Monday, January 08, 2007

Dog At Venice and Hauser

I saw a quick, furry flash from the corner of my eye. Though I was cruising down Venice boulevard in fourth gear, I turned to see the dog scuttle under a parked car. Right behind him a shirtless man slammed into the car wielding the dog’s doubled-over leash like a whip. I jerked my wheels toward the curb but I didn’t pull over. I was barely going to be on time to Sarah’s as it was.

As I pulled up to the next stop light, my stomach knotted. Could I really just drive away knowing a man was beating his dog in broad daylight? I decided Sarah would understand and I swung around the block. Back on Venice, I found the dog alone, panting and looking back to the man who sat in frustration about a half block away. I parked and went to the dog.

A friendly red chow/retriever mix, he wiggled happily under my touch as I checked for blood and asked him if he was OK. The man, still brandishing the leash, was walking towards us. In my mind I had a whole litany of angry speeches. Though he was clearly a weight-lifter, I had a good six inches on him and figured, worst case, I could take him.

He got within spitting distance and I stood up. Before I could get a word out he smiled and calmly asked if I wanted the dog.

“Is he yours?”

“Yes. You want him?”

“I saw you hit him.”

“He chase cat. You want him?”

This was unexpected. I knew if I was really going to make a difference in the situation, I should take the dog. And do what? My apartment was already crowded with a dog twice this size and a huge cat. But I could feel a larger self asking me: alright girl, just how much responsibility are you willing to take here?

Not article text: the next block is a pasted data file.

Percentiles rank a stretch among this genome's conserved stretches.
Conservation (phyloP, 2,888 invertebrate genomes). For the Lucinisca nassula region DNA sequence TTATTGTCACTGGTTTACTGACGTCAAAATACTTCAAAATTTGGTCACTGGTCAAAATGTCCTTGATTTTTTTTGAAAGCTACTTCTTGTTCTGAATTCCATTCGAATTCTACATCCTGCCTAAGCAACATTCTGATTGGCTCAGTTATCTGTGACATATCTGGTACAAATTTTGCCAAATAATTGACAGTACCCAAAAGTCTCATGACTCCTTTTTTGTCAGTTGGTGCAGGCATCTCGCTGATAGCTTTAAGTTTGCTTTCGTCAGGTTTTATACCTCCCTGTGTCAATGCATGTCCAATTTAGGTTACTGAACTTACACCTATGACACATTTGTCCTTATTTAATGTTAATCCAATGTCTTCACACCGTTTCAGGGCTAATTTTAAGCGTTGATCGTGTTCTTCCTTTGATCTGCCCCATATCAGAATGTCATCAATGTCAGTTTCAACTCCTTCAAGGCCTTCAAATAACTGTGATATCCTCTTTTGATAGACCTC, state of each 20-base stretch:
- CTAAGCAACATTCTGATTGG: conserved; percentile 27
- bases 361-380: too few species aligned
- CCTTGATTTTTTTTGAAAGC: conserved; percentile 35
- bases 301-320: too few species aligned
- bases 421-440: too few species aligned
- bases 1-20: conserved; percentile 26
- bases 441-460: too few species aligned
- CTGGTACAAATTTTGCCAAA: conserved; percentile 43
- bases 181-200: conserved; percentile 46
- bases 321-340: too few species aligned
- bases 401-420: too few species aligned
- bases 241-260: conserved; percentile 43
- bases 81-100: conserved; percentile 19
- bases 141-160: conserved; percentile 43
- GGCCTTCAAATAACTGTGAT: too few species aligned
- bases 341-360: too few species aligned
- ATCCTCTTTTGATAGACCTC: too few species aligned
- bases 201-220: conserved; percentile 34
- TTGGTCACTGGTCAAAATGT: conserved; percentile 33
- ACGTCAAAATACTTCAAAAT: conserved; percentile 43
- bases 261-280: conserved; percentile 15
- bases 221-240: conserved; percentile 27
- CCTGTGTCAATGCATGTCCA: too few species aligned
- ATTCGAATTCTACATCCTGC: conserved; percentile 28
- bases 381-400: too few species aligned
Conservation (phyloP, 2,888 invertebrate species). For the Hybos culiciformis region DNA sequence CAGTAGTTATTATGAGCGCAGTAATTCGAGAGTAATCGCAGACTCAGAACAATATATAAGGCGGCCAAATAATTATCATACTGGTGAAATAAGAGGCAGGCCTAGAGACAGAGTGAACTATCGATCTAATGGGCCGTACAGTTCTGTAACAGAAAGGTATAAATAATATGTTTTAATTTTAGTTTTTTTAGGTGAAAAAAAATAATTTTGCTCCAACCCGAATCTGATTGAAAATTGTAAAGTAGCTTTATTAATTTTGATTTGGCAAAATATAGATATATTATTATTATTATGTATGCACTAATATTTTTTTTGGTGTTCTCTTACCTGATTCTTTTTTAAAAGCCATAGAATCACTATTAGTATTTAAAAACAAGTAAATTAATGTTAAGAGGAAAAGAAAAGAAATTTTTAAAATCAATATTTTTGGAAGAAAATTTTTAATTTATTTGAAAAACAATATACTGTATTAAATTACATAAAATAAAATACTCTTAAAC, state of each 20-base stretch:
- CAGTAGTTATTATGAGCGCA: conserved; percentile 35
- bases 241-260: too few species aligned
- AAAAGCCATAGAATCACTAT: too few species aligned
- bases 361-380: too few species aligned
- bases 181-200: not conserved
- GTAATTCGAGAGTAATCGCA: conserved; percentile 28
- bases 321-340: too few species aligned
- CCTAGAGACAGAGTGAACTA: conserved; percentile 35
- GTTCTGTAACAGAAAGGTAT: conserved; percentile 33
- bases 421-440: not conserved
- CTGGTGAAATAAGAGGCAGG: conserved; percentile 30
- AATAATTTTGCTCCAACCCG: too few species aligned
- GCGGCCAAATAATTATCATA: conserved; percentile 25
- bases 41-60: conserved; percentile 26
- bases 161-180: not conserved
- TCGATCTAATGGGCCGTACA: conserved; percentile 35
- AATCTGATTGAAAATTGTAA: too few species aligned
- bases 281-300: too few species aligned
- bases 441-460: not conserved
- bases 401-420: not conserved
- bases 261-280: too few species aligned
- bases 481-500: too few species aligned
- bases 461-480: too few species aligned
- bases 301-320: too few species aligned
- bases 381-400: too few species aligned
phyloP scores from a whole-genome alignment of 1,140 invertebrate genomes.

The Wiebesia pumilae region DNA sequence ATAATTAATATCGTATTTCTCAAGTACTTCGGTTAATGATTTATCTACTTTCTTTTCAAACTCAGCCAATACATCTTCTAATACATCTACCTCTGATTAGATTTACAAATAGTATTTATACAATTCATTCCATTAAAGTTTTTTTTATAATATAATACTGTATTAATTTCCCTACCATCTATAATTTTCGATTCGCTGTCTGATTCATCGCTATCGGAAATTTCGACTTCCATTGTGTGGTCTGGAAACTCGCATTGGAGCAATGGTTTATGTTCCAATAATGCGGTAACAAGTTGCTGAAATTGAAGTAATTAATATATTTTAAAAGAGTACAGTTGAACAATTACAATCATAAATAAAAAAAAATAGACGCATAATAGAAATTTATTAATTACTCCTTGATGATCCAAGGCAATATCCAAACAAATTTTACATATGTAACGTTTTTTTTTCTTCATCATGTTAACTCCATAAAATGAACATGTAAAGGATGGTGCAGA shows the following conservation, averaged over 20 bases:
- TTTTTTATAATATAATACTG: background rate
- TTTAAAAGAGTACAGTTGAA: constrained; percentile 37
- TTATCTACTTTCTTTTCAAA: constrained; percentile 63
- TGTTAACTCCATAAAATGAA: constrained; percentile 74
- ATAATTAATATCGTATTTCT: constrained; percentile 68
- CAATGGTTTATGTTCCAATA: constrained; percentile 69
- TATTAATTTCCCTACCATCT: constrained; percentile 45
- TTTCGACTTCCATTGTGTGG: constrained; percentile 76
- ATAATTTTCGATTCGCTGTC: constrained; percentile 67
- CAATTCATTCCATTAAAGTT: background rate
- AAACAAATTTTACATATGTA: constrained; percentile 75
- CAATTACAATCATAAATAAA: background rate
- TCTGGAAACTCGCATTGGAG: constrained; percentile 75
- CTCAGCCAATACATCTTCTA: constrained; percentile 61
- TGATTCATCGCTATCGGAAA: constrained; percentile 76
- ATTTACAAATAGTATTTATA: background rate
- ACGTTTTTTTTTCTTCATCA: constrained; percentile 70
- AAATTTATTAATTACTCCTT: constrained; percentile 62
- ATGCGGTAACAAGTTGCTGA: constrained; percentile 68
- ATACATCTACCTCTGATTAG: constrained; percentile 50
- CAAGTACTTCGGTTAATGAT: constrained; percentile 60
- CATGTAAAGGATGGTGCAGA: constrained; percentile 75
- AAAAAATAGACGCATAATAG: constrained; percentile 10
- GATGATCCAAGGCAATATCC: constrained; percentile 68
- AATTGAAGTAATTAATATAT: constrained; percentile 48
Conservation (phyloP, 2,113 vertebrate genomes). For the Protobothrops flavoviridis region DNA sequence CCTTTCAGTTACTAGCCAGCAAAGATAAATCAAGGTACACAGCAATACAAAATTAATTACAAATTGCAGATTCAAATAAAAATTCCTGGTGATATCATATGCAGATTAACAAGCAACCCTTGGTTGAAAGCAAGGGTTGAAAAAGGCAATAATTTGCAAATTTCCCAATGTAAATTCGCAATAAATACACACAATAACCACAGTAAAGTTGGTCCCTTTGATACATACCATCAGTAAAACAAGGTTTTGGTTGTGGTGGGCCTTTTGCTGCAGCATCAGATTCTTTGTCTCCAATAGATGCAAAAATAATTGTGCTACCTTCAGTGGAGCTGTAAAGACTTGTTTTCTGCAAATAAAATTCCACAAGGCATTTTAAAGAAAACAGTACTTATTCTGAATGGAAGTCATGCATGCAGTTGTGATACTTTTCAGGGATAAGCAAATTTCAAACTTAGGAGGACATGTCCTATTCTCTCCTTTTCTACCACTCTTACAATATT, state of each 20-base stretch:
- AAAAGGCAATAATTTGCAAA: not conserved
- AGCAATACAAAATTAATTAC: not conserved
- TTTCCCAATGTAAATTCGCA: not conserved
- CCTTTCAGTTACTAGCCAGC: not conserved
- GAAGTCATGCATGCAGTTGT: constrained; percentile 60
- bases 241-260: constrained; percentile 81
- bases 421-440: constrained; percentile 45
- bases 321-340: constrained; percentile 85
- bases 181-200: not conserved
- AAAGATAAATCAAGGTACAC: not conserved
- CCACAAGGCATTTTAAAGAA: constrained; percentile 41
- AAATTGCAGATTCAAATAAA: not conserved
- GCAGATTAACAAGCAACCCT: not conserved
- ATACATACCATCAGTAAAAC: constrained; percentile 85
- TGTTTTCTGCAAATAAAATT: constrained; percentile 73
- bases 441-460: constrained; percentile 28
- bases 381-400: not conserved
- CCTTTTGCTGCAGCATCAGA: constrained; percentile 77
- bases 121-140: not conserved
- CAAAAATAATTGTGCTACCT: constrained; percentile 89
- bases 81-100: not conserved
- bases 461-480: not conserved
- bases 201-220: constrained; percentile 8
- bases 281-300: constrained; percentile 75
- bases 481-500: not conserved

“Take him to a shelter.” I suggested.

“No, they just kill him.”

“There are plenty of no-kill shelters in LA.” Although I couldn’t think of the name of a single one as the adrenaline made my hands shake.

The man shrugged. “I kill him myself.”

“Please, just take him to a no-kill shelter if you don’t want him.”

“You want him?”

The dog grinned up at the man who had never looked me in the eye. I could feel the plates of time grinding in one of those crossroads moments. Do I take this dog and figure out how to get him a better home or do I walk away? The dog thumped his tail and sat next to his master.

As I drove away, the man attached the leash to the dog and they walked around the corner.

I hope I read him right. He didn’t seem like a dog desperate to get out of his situation and I’ve seen them. I hope the man heard me and will do the humane thing but I know the chances are slim. I hope I made a small difference for good beyond a stranger getting pissed about a meddling gringa and taking it out on a little red dog.

When I recounted the episode later to my dad, he said I’d been crazy to get out of the car. I could have been hurt. True. But I think it would have hurt a lot worse to just keep driving.

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